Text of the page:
Morality: Why “Good” is Good and “Bad” is Bad.
Yesterday I published “The Myth of Religious Morality” which was written to answer the unavoidable argument of theists that without religion there would be no moral framework to guide humankind. The article demonstrates, I think, that the moralities of both the bible and the quran are at best confused and contradictory and at worst downright monstrous. My article did leave something out however: If not from a deity then from where did humanity develop it’s morals? Why do we have any moral concept whatsoever? How is it useful?
First off let me say I am not a biologist, or a sociologist. I’m just a layman who likes to question things and then try to find out the answers. For this reason there will be no heavy science in this article. If you want it it’s out there but while not totally incomprehensible to me it is a little dry for an article which was, after all, written for people like myself, interested thoughtful laymen.
So, where does our morality come from? What is it’s purpose? It’s really not all that much of a mystery. Many other species on this planet are also social animals. Dolphins, whales, and great apes like chimpanzees all demonstrate social traits similar to what we would define as “morality” Primatologists (people who study primates) note that chimpanzees and other great apes demonstrate a great many behaviours which are at least preliminary to human morality. Behaviours like attachment and bonding, cooperation, empathy, sense of community and adherence to the rules of that community are all observable. Dolphins demonstrate altruism, helping injured members of their pods to breathe by helping them to the surface, and even protecting swimmers from sharks by swimming in circles around them. These traits foster harmonious, productive communities which in turn allow the animals involved, in these cases apes and dolphins, a greater chance of survival than they would have on their own.
Whether or not you accept the theory of evolution as true it would be hard to make an argument against the statement that humans are social creatures. Archaeology shows that humans have gathered together into communities since our earliest days. We gathered together to enhance the odds of success in hunting and gathering, and to ensure greater security against predators. In order to ensure the successful maintenance of these communities common sense says that some rules would need to be put in place. A community where the members killed each other with impunity wouldn’t survive long. The same is true of a communal grouping in which constant fighting over thefts would reduce the population quickly. This would also explain the familial bond, the protection of our young, and the urge to defend and protect friends.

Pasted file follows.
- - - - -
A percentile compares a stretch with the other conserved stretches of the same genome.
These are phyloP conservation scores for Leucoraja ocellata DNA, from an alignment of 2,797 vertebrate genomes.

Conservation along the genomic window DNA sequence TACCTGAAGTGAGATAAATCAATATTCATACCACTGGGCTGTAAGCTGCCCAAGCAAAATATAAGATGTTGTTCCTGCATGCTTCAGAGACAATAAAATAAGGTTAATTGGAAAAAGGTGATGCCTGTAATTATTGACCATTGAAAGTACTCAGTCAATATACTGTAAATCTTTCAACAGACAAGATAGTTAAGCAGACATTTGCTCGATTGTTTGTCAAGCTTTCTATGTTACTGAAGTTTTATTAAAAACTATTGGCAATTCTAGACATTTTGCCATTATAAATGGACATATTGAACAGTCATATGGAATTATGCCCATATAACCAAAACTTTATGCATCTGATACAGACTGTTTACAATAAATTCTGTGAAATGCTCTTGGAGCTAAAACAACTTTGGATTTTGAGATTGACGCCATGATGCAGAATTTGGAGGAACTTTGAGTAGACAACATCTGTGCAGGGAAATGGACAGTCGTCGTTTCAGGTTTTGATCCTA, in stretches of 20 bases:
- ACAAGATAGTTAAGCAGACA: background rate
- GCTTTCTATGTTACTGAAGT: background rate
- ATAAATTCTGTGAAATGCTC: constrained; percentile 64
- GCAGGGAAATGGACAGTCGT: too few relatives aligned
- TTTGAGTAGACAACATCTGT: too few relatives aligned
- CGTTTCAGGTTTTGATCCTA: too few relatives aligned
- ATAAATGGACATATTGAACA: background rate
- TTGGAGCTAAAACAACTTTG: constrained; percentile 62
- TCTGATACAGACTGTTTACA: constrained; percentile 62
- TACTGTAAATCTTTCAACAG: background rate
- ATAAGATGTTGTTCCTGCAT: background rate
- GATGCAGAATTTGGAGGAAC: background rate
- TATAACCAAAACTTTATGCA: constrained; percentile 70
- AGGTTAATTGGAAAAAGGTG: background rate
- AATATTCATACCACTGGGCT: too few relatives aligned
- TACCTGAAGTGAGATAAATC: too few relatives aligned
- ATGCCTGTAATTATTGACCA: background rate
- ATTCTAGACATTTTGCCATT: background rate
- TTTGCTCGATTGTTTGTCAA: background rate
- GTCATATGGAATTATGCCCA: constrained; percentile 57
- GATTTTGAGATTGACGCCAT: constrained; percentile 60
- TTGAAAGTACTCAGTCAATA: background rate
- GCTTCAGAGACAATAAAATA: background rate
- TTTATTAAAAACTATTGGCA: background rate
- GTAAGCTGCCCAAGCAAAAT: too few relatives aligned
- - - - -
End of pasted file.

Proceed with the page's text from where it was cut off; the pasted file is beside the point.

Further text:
The great separator between humanity and other animals is of course intellect. As our intellect and understanding grows so too does our morality. Our sense of right and wrong is transitory. As we’ve grown as a species it too has grown. The simple strictures against theft and murder which early man put in place to ensure that our hunting and gathering groups would remain productive and harmonious have evolved. Human morality at its best today encapsulates a belief in freedom for all people, equality for women and people of diverse ethnicities, tolerance of alternate points of view and belief systems, an aversion to violence and slaughter, protection of children and innocents from harm, and a host of other values that primitive cultures would have dismissed as foolishness or even blasphemy. This growth of our intellect and therefore our morality is apparent even in religion. Not in it’s dogma or doctrine, which remain fiercely unchanging even in the face of monumental proof of scientific and ethical growth, but in the theist’s interpretation of their dogma. What once was literal fact becomes symbolism in need of expert interpretation. “Of course they don’t really mean kill all the women and babies! That would be immoral!!” shout the apologists.
Morality can be explained as a natural progression of social strictures designed to keep communities peaceful and thriving. This is a reasonable explanation of moral development even without taking into account the fact that evolutionary biology proves we share a common ancestor with chimpanzees and other great apes which demonstrate proto-moralities from early ages. This fact strongly points to some genetic basis for basic moral guidelines.
Isn’t the simple naturalistic progression from self-interested animals to an evolved free society which cares for the safety, health and wellbeing of it’s members a more life-affirming and uplifting prospect than the idea that we are simply rutting, murderous animals? That we are only capable of civilization through the grace and commandment of some almighty overseer? In a time when we face problems and conflicts without parallel in our history couldn’t the idea that we share much more than our holy books allow for, raise us up? If we accepted that we are evolved animals who have reached the high, if imperfect, peak of civilization we now occupy through determination, strength, tenacity and constant self reflection wouldn’t this idea unite us? Finally if we accepted that we had the power and responsibility to form our moral principles on our own rather than relying on ancient texts to give it to us wouldn’t that free us to build an ethical system where “good” meant good for everyone and “bad” meant anything contrary to the benefit of all?